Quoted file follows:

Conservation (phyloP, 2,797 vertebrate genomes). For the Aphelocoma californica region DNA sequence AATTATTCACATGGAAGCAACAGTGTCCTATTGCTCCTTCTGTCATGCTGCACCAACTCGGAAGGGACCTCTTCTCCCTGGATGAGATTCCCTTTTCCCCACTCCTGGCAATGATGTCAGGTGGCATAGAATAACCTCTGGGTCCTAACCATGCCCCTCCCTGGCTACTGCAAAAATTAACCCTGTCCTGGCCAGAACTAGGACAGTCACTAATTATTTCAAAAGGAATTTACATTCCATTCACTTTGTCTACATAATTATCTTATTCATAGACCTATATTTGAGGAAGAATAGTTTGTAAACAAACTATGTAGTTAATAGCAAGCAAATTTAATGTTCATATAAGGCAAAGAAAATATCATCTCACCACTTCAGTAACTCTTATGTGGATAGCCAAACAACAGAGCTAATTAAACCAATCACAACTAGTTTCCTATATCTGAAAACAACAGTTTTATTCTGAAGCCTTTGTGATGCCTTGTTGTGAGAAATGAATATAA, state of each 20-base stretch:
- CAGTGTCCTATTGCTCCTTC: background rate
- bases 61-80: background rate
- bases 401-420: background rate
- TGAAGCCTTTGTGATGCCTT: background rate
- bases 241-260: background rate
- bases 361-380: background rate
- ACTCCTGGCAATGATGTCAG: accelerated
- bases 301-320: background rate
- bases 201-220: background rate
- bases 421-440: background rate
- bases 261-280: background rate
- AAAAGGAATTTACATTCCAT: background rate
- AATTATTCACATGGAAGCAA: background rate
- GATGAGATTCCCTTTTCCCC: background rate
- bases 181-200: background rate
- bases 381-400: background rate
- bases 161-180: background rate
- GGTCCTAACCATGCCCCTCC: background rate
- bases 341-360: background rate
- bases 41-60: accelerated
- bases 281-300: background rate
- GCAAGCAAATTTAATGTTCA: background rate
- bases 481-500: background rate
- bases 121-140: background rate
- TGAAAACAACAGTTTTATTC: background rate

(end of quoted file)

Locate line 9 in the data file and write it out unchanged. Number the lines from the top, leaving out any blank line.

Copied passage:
- bases 301-320: background rate